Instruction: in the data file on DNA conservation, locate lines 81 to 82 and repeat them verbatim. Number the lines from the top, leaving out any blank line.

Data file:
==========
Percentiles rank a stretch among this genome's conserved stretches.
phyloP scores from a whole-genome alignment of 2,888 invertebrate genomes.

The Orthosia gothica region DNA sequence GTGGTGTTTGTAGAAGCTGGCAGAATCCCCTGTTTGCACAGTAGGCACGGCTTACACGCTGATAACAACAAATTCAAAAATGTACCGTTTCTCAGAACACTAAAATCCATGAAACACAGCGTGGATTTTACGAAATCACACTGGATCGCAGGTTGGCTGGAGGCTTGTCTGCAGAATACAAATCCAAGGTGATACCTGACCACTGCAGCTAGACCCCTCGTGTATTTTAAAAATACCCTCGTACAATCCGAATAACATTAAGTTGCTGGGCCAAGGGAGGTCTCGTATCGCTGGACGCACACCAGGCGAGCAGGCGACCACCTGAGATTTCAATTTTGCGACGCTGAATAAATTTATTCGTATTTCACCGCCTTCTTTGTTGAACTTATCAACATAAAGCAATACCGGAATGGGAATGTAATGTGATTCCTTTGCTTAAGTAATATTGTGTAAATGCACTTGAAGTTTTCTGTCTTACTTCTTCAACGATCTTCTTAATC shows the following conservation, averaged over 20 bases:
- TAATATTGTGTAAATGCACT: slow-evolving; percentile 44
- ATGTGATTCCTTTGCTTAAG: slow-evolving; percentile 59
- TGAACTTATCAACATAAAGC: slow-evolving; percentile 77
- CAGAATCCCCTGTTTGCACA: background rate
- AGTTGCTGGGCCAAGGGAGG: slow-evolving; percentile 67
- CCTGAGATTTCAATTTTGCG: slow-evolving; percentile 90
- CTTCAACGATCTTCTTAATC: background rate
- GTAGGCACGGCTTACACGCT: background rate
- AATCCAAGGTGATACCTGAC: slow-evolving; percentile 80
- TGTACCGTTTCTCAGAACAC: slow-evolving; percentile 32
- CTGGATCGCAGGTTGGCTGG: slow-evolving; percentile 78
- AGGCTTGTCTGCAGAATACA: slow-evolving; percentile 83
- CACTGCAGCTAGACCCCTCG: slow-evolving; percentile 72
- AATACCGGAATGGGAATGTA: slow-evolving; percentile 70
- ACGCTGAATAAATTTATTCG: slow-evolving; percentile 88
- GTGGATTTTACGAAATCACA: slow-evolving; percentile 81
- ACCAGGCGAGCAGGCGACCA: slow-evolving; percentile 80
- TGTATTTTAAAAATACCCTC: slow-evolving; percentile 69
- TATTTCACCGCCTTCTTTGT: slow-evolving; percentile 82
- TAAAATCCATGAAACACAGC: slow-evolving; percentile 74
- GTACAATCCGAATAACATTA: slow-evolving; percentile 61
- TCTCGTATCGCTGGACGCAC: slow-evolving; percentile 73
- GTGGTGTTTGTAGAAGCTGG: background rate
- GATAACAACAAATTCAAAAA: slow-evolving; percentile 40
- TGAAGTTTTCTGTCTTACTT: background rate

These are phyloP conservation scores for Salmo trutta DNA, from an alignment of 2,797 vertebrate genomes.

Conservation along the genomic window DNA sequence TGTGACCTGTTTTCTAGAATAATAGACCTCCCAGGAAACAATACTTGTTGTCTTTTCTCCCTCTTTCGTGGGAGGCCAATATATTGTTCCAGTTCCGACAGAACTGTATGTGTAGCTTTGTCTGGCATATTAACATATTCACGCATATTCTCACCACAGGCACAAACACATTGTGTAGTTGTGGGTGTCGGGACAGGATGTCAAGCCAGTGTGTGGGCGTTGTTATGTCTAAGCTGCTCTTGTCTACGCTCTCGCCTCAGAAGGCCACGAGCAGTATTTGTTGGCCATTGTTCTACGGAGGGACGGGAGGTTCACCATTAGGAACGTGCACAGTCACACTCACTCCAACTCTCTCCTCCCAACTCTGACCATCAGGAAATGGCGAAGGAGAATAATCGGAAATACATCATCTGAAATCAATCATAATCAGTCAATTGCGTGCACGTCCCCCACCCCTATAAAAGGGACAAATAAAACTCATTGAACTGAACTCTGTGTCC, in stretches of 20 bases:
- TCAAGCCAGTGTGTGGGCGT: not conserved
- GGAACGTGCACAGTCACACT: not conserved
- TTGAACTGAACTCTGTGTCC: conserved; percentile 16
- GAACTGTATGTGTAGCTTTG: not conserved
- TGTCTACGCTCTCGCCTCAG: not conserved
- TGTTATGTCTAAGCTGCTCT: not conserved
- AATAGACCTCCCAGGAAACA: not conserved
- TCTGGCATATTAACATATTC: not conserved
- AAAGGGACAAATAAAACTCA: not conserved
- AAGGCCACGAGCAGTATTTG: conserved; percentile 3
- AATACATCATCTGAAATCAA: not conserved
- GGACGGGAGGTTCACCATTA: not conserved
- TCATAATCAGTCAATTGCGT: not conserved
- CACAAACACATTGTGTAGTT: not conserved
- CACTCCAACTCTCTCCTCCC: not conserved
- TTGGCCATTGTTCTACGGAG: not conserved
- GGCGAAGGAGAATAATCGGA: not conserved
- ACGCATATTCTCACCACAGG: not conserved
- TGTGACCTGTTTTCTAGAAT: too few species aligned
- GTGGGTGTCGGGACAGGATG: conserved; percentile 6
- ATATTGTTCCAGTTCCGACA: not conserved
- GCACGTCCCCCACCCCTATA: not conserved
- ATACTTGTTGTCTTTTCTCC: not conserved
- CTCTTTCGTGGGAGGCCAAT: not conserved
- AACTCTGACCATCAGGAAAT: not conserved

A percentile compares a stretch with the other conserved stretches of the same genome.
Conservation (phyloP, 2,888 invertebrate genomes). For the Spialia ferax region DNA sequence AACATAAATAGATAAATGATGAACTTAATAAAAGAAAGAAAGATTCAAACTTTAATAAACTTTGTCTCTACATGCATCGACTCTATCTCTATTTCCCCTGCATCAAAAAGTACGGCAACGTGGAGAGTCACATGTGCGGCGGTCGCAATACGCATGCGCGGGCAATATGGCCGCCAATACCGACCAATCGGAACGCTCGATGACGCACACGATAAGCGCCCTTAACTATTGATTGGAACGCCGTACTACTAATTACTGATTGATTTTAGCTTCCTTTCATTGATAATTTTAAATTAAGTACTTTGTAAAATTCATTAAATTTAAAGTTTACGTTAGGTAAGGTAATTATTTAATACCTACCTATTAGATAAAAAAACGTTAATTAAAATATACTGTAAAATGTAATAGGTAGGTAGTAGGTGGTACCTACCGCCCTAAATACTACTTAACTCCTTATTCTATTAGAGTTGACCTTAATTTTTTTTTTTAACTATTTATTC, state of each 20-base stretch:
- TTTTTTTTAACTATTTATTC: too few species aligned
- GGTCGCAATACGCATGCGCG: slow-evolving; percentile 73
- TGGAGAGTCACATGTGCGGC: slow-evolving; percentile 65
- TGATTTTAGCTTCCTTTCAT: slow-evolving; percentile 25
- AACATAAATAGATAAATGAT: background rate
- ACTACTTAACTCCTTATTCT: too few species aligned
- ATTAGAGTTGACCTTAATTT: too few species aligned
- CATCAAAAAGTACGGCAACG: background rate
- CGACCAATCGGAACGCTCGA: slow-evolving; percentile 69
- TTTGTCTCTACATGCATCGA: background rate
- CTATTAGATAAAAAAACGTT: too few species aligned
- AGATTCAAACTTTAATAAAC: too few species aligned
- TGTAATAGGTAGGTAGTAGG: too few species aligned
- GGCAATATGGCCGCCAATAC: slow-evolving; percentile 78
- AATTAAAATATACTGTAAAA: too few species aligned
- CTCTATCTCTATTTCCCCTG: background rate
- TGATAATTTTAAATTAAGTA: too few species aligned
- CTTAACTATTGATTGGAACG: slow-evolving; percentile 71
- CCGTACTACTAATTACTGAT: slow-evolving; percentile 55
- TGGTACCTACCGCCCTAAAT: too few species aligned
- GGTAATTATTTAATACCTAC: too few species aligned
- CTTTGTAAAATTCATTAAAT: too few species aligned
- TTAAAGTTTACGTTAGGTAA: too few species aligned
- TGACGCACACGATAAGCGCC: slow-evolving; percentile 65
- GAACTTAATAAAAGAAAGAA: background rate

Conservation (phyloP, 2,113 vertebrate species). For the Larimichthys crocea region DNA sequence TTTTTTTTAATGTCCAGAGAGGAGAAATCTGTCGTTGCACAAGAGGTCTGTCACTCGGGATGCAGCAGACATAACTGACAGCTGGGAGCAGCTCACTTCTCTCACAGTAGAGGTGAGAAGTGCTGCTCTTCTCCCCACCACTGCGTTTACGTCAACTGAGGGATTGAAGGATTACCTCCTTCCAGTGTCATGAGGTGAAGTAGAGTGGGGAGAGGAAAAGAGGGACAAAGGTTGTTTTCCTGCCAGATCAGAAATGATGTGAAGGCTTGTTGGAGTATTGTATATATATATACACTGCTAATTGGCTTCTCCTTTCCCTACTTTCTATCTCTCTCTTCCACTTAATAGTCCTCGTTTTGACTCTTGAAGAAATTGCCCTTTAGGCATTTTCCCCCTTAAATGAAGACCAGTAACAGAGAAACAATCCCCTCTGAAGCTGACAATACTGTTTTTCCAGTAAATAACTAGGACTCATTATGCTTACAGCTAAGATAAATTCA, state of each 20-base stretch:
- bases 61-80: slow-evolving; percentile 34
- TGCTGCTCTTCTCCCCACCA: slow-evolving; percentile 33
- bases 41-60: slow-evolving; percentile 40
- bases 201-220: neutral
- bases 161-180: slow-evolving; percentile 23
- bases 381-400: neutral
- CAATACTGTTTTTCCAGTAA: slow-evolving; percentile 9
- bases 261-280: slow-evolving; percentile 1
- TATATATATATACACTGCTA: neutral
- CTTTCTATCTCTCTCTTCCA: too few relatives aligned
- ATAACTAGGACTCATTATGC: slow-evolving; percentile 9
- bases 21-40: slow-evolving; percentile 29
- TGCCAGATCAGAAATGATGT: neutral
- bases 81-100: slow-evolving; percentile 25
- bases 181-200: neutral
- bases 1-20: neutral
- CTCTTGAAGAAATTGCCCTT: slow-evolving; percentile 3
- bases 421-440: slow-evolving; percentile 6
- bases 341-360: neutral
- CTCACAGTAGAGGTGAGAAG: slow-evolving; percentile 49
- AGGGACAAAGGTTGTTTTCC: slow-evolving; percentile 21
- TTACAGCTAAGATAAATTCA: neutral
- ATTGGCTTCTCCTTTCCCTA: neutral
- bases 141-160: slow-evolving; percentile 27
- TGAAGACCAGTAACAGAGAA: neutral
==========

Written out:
- TGACGCACACGATAAGCGCC: slow-evolving; percentile 65
- GAACTTAATAAAAGAAAGAA: background rate